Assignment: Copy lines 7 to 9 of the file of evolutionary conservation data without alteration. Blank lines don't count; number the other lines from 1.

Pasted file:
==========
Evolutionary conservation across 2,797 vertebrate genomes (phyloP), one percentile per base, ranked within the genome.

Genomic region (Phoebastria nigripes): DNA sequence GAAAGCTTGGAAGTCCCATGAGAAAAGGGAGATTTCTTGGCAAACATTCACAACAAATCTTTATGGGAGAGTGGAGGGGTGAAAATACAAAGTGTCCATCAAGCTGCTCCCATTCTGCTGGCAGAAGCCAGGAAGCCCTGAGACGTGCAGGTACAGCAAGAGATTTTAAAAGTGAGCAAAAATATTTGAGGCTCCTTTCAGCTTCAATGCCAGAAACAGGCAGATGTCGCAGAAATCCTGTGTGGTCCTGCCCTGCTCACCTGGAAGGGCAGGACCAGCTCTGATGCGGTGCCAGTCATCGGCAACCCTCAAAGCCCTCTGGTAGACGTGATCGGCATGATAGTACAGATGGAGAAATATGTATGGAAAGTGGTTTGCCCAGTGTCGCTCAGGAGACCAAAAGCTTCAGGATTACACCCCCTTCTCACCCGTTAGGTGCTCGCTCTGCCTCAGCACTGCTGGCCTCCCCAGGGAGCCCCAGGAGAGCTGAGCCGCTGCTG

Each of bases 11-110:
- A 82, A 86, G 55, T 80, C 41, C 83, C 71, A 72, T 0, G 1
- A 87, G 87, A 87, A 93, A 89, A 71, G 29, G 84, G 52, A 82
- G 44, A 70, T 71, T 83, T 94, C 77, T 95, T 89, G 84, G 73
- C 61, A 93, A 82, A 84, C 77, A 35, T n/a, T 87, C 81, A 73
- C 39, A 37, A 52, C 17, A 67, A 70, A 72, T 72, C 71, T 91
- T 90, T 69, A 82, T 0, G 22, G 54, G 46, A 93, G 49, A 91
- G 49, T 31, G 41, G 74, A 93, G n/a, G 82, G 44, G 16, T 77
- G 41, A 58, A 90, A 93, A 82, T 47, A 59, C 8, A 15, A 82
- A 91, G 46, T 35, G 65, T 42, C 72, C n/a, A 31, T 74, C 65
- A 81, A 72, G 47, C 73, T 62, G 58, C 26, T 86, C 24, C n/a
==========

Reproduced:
- C 61, A 93, A 82, A 84, C 77, A 35, T n/a, T 87, C 81, A 73
- C 39, A 37, A 52, C 17, A 67, A 70, A 72, T 72, C 71, T 91
- T 90, T 69, A 82, T 0, G 22, G 54, G 46, A 93, G 49, A 91